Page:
Civilians used to blame traders for any increase in prices, but this time residents of Hodeidah are pointing the fingers firmly at the Saudi-led coalition.
Ahmed Showei struggles to make a living selling toys in Hodeidah (MEE/Sameer Sultan)
"Traders are also Yemenis and they are also victims of the blockade as they cannot import goods easily, so we should not blame them," said Najeeb Akram, formerly a fisherman, and now a vegetable seller.
"We blame the Saudi-led coalition that closed the port under the pretext of smuggling weapons," Akram told MEE.
"The Saudi-led coalition can make a number of other steps to prevent the flow of arms to the Houthis, without resorting to a blockade on Yemeni ports that will affect civilians."
Many other Hodeidah residents, like Akram, used to work as fishermen, but when the Saudi-led coalition began launching air strikes in the sea off Hodeidah, the fishermen could not work.
The Saudis also accused the Houthis of smuggling weapons via boats, so fishing is dangerous work in Hodeidah.
Akram added: "I stopped working as a fisherman in 2015 and became a vegetable seller and it seems that I will become bankrupt because many people have stopped buying fruits and vegetables altogether."
Fuel badly needed
An official source in the Hodeidah province office confirmed to MEE that a ship of humanitarian aid arrived at the seaport on Sunday, but that traders are still unable to import any goods.
"Yemenis need aid but they also need to import fuel and other goods – the humanitarian aid alone cannot help," the source said.
"Some hospitals in the city are on the brink of closure because of the fuel crisis as prices have soared to more than double after the blockade."
A cargo ship unloads wheat at the Red Sea port of Hodeida, earlier this month. But flour prices are still artificially high (Reuters)
Aid workers warned that even with the current restrictions lifted, without access to goods such as fuel generators which power hospitals and treat drinking water, the country is still on track for a large-scale famine.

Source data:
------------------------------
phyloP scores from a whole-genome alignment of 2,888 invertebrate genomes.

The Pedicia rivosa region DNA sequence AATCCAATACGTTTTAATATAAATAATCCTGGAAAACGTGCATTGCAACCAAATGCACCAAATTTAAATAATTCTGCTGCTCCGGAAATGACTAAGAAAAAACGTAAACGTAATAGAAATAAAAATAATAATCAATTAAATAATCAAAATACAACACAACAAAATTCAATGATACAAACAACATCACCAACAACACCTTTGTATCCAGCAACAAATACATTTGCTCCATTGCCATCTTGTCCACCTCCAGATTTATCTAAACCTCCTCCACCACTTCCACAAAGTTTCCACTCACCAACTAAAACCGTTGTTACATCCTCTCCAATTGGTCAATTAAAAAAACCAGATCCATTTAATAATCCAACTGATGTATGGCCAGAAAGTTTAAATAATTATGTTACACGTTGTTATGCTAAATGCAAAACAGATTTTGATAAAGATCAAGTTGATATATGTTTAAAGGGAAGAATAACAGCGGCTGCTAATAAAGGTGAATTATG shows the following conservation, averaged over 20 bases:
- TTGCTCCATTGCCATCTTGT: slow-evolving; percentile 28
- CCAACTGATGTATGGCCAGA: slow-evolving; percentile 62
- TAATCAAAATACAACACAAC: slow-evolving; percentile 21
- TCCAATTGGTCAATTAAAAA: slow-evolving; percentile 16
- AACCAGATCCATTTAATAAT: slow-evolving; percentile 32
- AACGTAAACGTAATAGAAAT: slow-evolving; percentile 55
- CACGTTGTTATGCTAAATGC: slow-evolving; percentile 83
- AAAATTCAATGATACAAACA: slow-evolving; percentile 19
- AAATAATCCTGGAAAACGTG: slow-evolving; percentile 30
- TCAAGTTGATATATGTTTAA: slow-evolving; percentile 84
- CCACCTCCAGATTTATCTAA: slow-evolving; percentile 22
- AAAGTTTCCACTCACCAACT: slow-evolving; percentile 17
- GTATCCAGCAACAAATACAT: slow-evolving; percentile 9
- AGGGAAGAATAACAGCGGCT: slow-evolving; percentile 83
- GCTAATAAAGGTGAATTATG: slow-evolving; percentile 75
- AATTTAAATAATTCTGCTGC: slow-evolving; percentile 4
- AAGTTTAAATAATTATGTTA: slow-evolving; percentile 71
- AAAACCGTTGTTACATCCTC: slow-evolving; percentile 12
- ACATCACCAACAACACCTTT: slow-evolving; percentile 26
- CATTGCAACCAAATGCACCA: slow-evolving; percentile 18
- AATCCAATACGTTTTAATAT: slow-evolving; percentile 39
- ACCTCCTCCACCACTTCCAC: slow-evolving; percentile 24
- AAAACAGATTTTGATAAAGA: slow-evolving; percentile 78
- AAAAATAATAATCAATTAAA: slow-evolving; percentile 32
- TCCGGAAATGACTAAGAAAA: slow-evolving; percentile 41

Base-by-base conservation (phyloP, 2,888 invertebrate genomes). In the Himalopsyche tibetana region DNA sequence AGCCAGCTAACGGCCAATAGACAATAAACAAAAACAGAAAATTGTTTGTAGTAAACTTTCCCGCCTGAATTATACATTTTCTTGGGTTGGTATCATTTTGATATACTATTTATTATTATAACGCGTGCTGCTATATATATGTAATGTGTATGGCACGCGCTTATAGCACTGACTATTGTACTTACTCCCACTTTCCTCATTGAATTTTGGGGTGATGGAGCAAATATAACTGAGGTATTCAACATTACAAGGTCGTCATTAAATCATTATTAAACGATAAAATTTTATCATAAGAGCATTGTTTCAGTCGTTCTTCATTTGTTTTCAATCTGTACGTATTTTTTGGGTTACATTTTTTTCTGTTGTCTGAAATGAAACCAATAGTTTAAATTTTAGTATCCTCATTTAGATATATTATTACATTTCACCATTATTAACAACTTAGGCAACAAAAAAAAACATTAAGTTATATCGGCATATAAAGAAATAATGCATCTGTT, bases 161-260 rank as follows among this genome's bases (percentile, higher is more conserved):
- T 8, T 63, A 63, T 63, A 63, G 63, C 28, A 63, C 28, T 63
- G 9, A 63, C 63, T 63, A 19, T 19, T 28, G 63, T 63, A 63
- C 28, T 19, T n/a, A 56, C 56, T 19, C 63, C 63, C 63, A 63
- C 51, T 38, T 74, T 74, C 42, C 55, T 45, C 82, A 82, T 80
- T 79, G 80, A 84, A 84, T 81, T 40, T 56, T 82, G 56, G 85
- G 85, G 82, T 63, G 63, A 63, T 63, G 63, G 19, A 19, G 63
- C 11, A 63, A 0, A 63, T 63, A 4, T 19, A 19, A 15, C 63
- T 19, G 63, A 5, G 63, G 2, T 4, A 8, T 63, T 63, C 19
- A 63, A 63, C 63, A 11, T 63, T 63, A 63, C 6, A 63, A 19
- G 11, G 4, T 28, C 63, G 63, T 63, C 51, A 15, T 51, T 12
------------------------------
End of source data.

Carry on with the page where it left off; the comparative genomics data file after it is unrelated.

The source added: "Fuel is the most important thing, so if the Saudi-led coalition will not allow traders to import it, we hope that humanitarian organisations provide Hodeidah and the surrounding areas with fuel."
The Red Cross announced on Wednesday that it was buying 750,000 litres of fuel as a "stop gap" measure to provide Taiz and Hodeidah with enough power to operate water pumps for a month.
The fuel and cylinders of propane in the government-controlled areas is cheaper than Houthi areas but the checkpoints between the Houthi and government areas prevent people transporting fuel between the government and Houthi-controlled areas.
If fuel is available in acceptable prices, then prices of basic commodities will decrease and hospitals can help patients
– Hospital worker in Hodeidah city
The price of 20 litres of petrol costs YR6,000 in Aden, but YR8,500 in Hodeidah. One propane cylinder costs YR2,500 in Aden but YR5,000 in Hodeidah.
The source added: "Fuel is more important than anything else, if the fuel is available in acceptable prices, then prices of basic commodities will decrease and hospitals can help patients."
The Yemeni government used to depend on local oil derivatives to provide markets with fuel but many firms stopped production when the war broke out in 2015.
The UN estimates that about 100,000 children under the age of five in Hodeidah are at risk of severe acute malnutrition, compared to 23,000 before the war. – link?
Twenty of the country's 22 provinces are in "emergency" or "crisis" food insecurity phases and almost two-thirds of the population are now facing hunger and urgently require life and livelihood-saving assistance.
Without additional humanitarian and livelihoods support, both Hodeidah and Taiz provinces, together accounting for almost a quarter of Yemen's population, risk slipping into famine, according to the World Food Programme.
Mohamad Saad, six, receives treatment for malnutrition in al-Thawra hospital in Hodeida city (MEE/Sameer Sultan)
Vendor Showei, who cannot provide his children with food, fears that his children will soon become malnourished.
"Until now my children have still been able to find something to eat, but I fear they will starve to death in the coming months," he said.
"I can bear hunger, but children cannot."
Save the Children said on 15 November that the continuing blockade by the Saudi Arabia-led coalition on the country's northern ports of entry is likely to increase the death toll further, past the projected 50,000 children expected to die this year.
Showei added: "I hope that the world hears the moan of hungry people in Yemen and end the atrocious war that deprived many people from food."